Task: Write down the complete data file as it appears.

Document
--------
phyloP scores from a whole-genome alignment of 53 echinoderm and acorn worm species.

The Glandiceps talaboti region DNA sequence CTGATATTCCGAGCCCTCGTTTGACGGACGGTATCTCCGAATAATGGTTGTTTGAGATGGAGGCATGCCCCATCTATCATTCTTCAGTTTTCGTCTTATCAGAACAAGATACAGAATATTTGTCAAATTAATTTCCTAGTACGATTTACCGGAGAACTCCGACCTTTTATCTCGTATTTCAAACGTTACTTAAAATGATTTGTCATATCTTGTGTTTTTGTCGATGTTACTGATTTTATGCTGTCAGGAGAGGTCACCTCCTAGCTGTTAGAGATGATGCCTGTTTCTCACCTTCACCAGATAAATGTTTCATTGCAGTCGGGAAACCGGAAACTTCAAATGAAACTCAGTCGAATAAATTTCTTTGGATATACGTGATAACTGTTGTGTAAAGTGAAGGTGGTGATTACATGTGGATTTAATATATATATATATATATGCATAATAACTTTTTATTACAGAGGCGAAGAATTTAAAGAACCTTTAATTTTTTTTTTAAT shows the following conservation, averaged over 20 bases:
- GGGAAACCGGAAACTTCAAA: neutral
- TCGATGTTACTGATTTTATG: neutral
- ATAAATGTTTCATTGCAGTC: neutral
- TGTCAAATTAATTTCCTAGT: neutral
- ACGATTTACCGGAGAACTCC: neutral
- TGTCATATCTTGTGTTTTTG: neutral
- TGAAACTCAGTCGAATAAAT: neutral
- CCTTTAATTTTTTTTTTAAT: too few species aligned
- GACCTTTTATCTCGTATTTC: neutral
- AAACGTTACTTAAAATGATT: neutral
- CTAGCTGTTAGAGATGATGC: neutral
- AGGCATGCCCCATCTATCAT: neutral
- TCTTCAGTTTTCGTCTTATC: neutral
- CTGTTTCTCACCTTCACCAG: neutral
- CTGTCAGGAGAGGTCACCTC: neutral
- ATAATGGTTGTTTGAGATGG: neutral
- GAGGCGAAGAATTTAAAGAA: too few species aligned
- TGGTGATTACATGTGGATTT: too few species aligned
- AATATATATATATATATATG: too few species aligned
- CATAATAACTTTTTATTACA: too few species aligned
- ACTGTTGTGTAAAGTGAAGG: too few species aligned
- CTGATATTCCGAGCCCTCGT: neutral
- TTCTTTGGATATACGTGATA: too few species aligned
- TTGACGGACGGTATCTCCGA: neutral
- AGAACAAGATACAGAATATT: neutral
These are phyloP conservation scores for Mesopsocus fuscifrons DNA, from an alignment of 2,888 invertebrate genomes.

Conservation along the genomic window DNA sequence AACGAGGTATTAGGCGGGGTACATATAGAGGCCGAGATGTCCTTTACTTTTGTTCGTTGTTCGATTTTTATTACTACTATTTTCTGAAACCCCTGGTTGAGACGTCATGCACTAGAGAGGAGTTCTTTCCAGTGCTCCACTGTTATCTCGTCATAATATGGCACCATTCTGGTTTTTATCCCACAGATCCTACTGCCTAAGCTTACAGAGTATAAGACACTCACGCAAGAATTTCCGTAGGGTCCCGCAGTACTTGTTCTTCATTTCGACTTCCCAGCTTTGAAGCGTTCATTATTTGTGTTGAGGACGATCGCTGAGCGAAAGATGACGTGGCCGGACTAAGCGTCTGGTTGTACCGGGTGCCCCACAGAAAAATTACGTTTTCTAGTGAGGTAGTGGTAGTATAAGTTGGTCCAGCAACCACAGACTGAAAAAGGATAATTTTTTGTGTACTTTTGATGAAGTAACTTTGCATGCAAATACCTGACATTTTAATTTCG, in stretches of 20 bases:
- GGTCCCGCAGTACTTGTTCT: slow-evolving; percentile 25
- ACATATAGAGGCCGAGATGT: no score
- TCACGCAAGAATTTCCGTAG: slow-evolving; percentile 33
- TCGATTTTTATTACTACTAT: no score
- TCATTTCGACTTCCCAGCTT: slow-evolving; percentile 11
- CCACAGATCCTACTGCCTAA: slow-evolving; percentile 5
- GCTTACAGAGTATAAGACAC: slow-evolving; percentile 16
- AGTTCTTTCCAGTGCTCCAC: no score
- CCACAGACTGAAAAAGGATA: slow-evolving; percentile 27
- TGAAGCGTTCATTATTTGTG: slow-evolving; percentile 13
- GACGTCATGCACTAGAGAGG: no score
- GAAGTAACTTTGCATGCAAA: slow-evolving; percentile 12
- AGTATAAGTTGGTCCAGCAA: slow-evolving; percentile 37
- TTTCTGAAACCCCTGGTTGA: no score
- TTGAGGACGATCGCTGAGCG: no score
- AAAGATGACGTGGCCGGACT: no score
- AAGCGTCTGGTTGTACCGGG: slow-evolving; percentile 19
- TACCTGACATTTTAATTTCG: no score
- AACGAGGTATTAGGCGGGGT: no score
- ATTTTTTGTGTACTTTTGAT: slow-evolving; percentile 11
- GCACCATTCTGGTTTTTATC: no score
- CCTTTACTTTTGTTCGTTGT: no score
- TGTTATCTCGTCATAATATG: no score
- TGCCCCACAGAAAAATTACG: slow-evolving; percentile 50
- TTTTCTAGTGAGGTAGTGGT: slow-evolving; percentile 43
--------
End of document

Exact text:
phyloP scores from a whole-genome alignment of 53 echinoderm and acorn worm species.

The Glandiceps talaboti region DNA sequence CTGATATTCCGAGCCCTCGTTTGACGGACGGTATCTCCGAATAATGGTTGTTTGAGATGGAGGCATGCCCCATCTATCATTCTTCAGTTTTCGTCTTATCAGAACAAGATACAGAATATTTGTCAAATTAATTTCCTAGTACGATTTACCGGAGAACTCCGACCTTTTATCTCGTATTTCAAACGTTACTTAAAATGATTTGTCATATCTTGTGTTTTTGTCGATGTTACTGATTTTATGCTGTCAGGAGAGGTCACCTCCTAGCTGTTAGAGATGATGCCTGTTTCTCACCTTCACCAGATAAATGTTTCATTGCAGTCGGGAAACCGGAAACTTCAAATGAAACTCAGTCGAATAAATTTCTTTGGATATACGTGATAACTGTTGTGTAAAGTGAAGGTGGTGATTACATGTGGATTTAATATATATATATATATATGCATAATAACTTTTTATTACAGAGGCGAAGAATTTAAAGAACCTTTAATTTTTTTTTTAAT shows the following conservation, averaged over 20 bases:
- GGGAAACCGGAAACTTCAAA: neutral
- TCGATGTTACTGATTTTATG: neutral
- ATAAATGTTTCATTGCAGTC: neutral
- TGTCAAATTAATTTCCTAGT: neutral
- ACGATTTACCGGAGAACTCC: neutral
- TGTCATATCTTGTGTTTTTG: neutral
- TGAAACTCAGTCGAATAAAT: neutral
- CCTTTAATTTTTTTTTTAAT: too few species aligned
- GACCTTTTATCTCGTATTTC: neutral
- AAACGTTACTTAAAATGATT: neutral
- CTAGCTGTTAGAGATGATGC: neutral
- AGGCATGCCCCATCTATCAT: neutral
- TCTTCAGTTTTCGTCTTATC: neutral
- CTGTTTCTCACCTTCACCAG: neutral
- CTGTCAGGAGAGGTCACCTC: neutral
- ATAATGGTTGTTTGAGATGG: neutral
- GAGGCGAAGAATTTAAAGAA: too few species aligned
- TGGTGATTACATGTGGATTT: too few species aligned
- AATATATATATATATATATG: too few species aligned
- CATAATAACTTTTTATTACA: too few species aligned
- ACTGTTGTGTAAAGTGAAGG: too few species aligned
- CTGATATTCCGAGCCCTCGT: neutral
- TTCTTTGGATATACGTGATA: too few species aligned
- TTGACGGACGGTATCTCCGA: neutral
- AGAACAAGATACAGAATATT: neutral
These are phyloP conservation scores for Mesopsocus fuscifrons DNA, from an alignment of 2,888 invertebrate genomes.

Conservation along the genomic window DNA sequence AACGAGGTATTAGGCGGGGTACATATAGAGGCCGAGATGTCCTTTACTTTTGTTCGTTGTTCGATTTTTATTACTACTATTTTCTGAAACCCCTGGTTGAGACGTCATGCACTAGAGAGGAGTTCTTTCCAGTGCTCCACTGTTATCTCGTCATAATATGGCACCATTCTGGTTTTTATCCCACAGATCCTACTGCCTAAGCTTACAGAGTATAAGACACTCACGCAAGAATTTCCGTAGGGTCCCGCAGTACTTGTTCTTCATTTCGACTTCCCAGCTTTGAAGCGTTCATTATTTGTGTTGAGGACGATCGCTGAGCGAAAGATGACGTGGCCGGACTAAGCGTCTGGTTGTACCGGGTGCCCCACAGAAAAATTACGTTTTCTAGTGAGGTAGTGGTAGTATAAGTTGGTCCAGCAACCACAGACTGAAAAAGGATAATTTTTTGTGTACTTTTGATGAAGTAACTTTGCATGCAAATACCTGACATTTTAATTTCG, in stretches of 20 bases:
- GGTCCCGCAGTACTTGTTCT: slow-evolving; percentile 25
- ACATATAGAGGCCGAGATGT: no score
- TCACGCAAGAATTTCCGTAG: slow-evolving; percentile 33
- TCGATTTTTATTACTACTAT: no score
- TCATTTCGACTTCCCAGCTT: slow-evolving; percentile 11
- CCACAGATCCTACTGCCTAA: slow-evolving; percentile 5
- GCTTACAGAGTATAAGACAC: slow-evolving; percentile 16
- AGTTCTTTCCAGTGCTCCAC: no score
- CCACAGACTGAAAAAGGATA: slow-evolving; percentile 27
- TGAAGCGTTCATTATTTGTG: slow-evolving; percentile 13
- GACGTCATGCACTAGAGAGG: no score
- GAAGTAACTTTGCATGCAAA: slow-evolving; percentile 12
- AGTATAAGTTGGTCCAGCAA: slow-evolving; percentile 37
- TTTCTGAAACCCCTGGTTGA: no score
- TTGAGGACGATCGCTGAGCG: no score
- AAAGATGACGTGGCCGGACT: no score
- AAGCGTCTGGTTGTACCGGG: slow-evolving; percentile 19
- TACCTGACATTTTAATTTCG: no score
- AACGAGGTATTAGGCGGGGT: no score
- ATTTTTTGTGTACTTTTGAT: slow-evolving; percentile 11
- GCACCATTCTGGTTTTTATC: no score
- CCTTTACTTTTGTTCGTTGT: no score
- TGTTATCTCGTCATAATATG: no score
- TGCCCCACAGAAAAATTACG: slow-evolving; percentile 50
- TTTTCTAGTGAGGTAGTGGT: slow-evolving; percentile 43